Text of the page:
• #9
                  Part to a horse rescue and the rest to your emergency fund...
                  The inherent vice of Capitalism is the unequal sharing of blessings. The inherent virtue of Socialism is the equal sharing of miseries.
                  Winston Churchill


                  • #10
                    Well I have four thinline pads so I guess you could say I am sold on them. I wouldn't buy the ultra if I had it to do over again though. They rip too easily, most of the time at the withers. Nothing you can do but toss them in the garbage when that happens. I got mine off of Tack of the Day for $40, so its wasn't the end of the world to throw one away. They might have that promotion again someday.
                    McDowell Racing Stables

                    Home Away From Home


                    • #11
                      There are some good books out there that can tell you how to do a decent, basic massage - it won't be nearly as in-depth as a trained masseuse would do, but it would allow you to do it multiple times over without spending all of your money. That way you could probably get the pad too...
                      Dapplebay - home of original equestrian clothing and accessories.


                      • #12
                        Originally posted by amastrike
                        Don't save it, that's no fun at all!

                        If you're really concerned about saddle fit, I'd do that. But if you're pretty much sure it's still okay, then I'd pass on that and get the Ultra ThinLine pad. The pad will last far longer than anything else and you'll get more use out of it.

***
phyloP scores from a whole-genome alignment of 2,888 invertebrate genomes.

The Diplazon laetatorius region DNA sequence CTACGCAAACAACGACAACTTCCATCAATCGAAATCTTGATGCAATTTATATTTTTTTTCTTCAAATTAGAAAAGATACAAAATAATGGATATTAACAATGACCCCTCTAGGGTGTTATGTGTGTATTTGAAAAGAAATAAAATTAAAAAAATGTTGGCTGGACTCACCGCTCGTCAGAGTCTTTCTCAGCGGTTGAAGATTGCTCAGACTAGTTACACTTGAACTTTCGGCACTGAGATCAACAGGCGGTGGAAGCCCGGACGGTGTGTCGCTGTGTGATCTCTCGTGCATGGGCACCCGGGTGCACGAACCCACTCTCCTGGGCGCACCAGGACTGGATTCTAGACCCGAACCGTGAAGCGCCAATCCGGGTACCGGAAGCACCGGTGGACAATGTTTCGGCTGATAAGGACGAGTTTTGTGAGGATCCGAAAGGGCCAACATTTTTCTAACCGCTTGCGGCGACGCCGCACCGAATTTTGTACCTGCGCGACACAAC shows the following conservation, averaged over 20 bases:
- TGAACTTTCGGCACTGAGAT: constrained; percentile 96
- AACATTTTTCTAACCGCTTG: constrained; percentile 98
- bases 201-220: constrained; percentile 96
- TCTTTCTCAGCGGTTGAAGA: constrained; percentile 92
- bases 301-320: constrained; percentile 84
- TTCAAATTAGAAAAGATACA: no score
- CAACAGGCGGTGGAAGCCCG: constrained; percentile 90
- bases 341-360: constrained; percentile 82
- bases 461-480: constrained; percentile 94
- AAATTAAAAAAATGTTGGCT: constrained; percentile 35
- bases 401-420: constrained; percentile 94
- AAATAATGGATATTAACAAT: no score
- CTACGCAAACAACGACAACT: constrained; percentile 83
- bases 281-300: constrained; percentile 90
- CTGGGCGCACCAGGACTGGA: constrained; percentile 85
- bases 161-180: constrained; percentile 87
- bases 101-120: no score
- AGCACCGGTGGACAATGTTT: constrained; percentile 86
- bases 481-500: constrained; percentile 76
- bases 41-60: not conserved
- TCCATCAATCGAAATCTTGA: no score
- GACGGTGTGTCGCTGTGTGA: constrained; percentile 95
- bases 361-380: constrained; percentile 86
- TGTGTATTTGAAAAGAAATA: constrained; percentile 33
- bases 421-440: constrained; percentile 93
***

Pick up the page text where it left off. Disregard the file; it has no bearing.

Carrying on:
Anyone have a clue how thick these pads are?
                        You know why cowboys don't like Appaloosas?" - Answer: Because to train a horse, you have to be smarter than it is.


                        • #13
                          Find a reputable equine rescue and donate to them! Or if you know someone privately who has rescued an equine in need, offer to buy them some vaccines or a couple bags of grain or a trim or maybe a turnout rug on clearence--anything to offset the expenses that they are incurring because of their kindness. When we took in the very very sick mare and foal back in the summer, our vet donated about $1000.00 in time and meds and it was unbelievably helpful. Our farrier trimmed the mare for free and when I went to Southern States and told them about her story, they gave me a huge discount on foal formula, medicated shampoo, etc. If you're fortunate enough to have a little money to spare, help a four-footed-friend in need!
                          Katie Gardner ~ Otteridge Farm